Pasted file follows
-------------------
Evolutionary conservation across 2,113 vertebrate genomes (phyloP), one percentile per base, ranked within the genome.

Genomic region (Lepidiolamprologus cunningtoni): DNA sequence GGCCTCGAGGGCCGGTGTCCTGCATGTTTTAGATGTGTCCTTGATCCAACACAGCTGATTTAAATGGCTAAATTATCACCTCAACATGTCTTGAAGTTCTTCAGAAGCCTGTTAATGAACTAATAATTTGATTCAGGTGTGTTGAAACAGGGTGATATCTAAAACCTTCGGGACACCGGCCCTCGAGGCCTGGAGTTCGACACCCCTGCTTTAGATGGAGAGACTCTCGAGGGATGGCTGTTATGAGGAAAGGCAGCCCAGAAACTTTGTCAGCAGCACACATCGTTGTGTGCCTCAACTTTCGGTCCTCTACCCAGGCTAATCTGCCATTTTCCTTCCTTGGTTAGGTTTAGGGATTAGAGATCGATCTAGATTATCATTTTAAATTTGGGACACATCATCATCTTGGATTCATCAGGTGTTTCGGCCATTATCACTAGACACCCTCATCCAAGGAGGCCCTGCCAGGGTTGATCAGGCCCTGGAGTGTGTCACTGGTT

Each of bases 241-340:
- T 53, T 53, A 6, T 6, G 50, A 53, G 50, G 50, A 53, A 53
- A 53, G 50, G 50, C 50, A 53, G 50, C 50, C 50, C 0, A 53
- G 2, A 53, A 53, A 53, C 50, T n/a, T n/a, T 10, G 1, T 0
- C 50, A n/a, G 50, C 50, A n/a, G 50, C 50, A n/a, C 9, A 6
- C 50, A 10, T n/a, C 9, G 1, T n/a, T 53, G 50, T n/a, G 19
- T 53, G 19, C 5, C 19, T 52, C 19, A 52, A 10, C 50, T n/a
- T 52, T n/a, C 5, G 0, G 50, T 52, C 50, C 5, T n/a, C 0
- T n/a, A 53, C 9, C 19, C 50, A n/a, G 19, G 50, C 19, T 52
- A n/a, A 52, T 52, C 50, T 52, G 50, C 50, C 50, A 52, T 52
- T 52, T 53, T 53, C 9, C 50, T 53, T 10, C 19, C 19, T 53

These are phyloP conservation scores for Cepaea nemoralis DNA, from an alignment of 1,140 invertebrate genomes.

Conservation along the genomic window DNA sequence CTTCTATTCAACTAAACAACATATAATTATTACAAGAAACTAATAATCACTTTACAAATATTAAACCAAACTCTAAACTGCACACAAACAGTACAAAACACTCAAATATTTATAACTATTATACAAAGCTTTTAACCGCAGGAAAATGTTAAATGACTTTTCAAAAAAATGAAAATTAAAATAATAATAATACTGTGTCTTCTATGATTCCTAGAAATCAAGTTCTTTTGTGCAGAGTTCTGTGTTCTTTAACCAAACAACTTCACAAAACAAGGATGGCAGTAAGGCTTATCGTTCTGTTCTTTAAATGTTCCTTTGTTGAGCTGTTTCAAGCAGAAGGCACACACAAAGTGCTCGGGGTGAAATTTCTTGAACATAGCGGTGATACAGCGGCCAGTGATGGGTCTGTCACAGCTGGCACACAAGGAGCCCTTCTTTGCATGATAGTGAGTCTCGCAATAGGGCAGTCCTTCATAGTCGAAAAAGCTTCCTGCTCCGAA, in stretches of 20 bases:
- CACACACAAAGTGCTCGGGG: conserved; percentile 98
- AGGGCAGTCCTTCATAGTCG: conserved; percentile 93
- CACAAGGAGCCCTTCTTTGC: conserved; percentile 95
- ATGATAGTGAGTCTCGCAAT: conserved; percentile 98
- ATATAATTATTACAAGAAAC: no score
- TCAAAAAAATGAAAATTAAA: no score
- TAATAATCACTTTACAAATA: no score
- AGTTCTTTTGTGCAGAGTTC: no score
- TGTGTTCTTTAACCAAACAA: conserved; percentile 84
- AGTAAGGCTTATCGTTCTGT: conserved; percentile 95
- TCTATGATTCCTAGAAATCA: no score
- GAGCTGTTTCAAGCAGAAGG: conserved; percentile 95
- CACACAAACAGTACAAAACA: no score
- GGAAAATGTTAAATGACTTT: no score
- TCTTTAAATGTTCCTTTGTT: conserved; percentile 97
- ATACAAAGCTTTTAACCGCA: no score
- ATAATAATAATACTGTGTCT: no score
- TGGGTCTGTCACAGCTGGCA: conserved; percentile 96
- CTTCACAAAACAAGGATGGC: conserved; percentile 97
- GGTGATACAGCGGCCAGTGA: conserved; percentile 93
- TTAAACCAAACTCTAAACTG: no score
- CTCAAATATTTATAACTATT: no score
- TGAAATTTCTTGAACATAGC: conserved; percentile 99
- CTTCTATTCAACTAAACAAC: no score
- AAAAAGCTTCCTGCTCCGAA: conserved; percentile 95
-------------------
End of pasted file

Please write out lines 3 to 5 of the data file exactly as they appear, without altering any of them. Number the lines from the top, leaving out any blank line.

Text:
Each of bases 241-340:
- T 53, T 53, A 6, T 6, G 50, A 53, G 50, G 50, A 53, A 53
- A 53, G 50, G 50, C 50, A 53, G 50, C 50, C 50, C 0, A 53